Stowaway snake found in Purfleet lorry from India

Snake in a box Image copyright RSPCA
Image caption The runaway reptile survived a long journey with no food or water, the RSPCA said

A snake was found in the back of a lorry after travelling thousands of miles from India.

The slithery stowaway was discovered by staff at a freight company in Purfleet, Essex.

The RSPCA said it was believed to be an "Indian cat-eyed snake, or boiga, which is mildly venomous".

It is thought the runaway reptile had travelled more than 4,700 miles (7,600km) in the lorry, but despite that, it was in good health.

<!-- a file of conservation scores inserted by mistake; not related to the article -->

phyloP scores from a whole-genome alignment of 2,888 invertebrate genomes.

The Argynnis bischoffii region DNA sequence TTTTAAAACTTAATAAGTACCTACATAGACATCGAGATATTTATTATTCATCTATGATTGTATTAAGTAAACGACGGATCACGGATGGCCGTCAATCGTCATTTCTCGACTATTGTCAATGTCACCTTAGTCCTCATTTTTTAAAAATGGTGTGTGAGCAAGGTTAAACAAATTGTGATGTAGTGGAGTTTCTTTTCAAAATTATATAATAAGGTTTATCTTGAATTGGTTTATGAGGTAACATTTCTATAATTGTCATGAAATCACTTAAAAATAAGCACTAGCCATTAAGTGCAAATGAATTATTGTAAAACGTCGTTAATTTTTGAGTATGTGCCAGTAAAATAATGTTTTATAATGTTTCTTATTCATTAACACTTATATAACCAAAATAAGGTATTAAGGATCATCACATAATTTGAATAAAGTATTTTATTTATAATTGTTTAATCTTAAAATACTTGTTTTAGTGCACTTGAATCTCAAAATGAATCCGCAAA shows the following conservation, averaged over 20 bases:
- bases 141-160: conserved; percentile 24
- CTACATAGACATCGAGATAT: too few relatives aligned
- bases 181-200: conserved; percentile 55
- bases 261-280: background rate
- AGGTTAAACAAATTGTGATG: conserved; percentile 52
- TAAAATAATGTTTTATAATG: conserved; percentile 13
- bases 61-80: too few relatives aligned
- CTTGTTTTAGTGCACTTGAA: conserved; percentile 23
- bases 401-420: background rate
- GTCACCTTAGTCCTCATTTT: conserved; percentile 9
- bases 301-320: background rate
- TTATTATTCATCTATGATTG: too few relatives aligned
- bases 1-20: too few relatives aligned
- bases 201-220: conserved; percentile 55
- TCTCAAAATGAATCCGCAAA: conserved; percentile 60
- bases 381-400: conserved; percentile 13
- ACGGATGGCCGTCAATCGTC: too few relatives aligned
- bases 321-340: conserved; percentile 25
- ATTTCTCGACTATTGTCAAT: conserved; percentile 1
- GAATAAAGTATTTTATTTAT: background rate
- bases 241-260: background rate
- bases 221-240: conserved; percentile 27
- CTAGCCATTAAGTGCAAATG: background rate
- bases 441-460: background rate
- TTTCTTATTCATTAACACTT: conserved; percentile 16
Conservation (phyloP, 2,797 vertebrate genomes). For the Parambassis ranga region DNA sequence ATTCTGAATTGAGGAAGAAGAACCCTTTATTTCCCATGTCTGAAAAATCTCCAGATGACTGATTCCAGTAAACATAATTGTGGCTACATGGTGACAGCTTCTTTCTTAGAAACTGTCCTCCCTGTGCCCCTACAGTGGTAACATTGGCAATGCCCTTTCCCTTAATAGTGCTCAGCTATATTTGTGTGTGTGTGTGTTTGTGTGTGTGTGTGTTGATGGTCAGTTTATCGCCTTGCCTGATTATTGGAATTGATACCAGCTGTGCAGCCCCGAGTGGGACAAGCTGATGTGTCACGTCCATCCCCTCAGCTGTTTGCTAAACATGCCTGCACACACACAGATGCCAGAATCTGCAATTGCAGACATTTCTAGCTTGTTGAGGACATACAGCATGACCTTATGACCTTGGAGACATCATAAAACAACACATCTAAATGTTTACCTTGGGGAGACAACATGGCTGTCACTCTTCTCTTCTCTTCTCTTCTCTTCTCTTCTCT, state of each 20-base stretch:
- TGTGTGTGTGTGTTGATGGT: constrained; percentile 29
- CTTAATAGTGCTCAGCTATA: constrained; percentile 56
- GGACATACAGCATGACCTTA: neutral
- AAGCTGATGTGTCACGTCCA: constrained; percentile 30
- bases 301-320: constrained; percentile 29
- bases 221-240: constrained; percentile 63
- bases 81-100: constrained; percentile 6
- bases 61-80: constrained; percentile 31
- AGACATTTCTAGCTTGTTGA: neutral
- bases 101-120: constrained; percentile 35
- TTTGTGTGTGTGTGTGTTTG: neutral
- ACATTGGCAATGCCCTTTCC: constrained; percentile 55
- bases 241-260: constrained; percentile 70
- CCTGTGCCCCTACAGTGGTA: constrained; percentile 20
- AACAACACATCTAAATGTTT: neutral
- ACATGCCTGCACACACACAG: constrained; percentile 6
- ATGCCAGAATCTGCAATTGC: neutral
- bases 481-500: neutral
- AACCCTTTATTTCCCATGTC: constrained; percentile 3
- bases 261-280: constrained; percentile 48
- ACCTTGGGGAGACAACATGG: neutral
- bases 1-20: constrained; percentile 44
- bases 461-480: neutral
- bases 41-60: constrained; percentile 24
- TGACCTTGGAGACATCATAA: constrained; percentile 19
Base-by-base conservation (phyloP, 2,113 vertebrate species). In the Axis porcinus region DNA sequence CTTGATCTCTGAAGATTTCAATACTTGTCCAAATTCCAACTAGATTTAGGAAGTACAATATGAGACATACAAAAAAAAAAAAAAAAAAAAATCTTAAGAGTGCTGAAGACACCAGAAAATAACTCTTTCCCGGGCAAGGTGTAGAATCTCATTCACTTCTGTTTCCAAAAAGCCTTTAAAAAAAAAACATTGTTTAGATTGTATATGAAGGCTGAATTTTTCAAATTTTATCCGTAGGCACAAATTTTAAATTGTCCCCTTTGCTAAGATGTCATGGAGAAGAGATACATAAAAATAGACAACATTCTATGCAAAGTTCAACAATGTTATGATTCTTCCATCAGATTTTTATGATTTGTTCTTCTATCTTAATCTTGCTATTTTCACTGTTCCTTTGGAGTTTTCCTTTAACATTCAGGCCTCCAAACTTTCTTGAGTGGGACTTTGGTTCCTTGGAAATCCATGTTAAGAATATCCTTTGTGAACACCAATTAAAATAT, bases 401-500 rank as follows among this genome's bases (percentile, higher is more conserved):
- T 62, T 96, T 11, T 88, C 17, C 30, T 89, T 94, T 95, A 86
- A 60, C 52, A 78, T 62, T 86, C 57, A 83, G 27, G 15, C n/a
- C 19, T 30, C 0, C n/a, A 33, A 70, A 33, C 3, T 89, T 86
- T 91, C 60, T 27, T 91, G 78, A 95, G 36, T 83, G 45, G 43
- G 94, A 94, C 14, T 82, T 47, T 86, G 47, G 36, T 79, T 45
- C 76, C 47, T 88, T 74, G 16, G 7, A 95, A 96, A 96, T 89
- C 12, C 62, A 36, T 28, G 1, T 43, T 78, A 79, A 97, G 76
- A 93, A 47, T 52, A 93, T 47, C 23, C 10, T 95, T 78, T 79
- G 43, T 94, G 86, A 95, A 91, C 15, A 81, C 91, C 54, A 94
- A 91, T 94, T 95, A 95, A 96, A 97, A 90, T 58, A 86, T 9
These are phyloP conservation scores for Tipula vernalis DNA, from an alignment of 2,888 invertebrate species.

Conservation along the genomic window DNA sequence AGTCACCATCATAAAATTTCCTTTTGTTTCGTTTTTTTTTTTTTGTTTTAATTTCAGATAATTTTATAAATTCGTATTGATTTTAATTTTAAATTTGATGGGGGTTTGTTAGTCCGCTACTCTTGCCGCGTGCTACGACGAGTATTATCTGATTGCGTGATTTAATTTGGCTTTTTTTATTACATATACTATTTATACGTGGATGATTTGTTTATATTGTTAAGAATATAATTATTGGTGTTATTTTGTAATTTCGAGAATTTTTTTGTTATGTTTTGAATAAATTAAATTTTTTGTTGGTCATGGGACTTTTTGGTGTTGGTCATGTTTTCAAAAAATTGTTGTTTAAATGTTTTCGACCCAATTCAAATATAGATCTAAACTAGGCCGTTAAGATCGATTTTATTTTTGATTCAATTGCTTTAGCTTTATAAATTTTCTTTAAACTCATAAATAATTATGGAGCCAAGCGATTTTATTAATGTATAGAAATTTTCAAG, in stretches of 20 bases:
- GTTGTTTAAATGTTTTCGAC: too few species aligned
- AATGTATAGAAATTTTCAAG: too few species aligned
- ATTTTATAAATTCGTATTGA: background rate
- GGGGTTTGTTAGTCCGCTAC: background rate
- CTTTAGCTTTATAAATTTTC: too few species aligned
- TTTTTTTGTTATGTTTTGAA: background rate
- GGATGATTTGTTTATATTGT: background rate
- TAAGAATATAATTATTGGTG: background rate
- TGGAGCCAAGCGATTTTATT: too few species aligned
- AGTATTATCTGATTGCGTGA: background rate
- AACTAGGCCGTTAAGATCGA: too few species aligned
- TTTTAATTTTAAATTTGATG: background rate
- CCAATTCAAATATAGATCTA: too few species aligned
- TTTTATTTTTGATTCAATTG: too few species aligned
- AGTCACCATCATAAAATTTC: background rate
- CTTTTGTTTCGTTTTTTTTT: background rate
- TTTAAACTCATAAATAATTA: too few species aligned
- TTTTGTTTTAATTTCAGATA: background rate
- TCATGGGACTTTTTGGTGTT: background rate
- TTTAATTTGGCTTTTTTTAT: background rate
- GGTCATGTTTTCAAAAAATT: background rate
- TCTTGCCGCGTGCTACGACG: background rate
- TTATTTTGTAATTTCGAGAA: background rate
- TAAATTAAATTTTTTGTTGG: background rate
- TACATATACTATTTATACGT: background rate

"Staff [at the Essex depot] said the lorry had travelled from India, so it's likely the snake had been on board for more than 7,600km," RSPCA animal collection officer David Eckworth said.

"Luckily, this snake survived a very long journey, despite no obvious signs that he had access to food, water or appropriate heat."

The hitchhiking hisser, which was found last week, is now in the care of staff at the charity's rescue centre in Brighton.

It will be re-homed at a later date "to a specialist keeper with the necessary knowledge and facilities to care for him properly", the RSPCA officer added.

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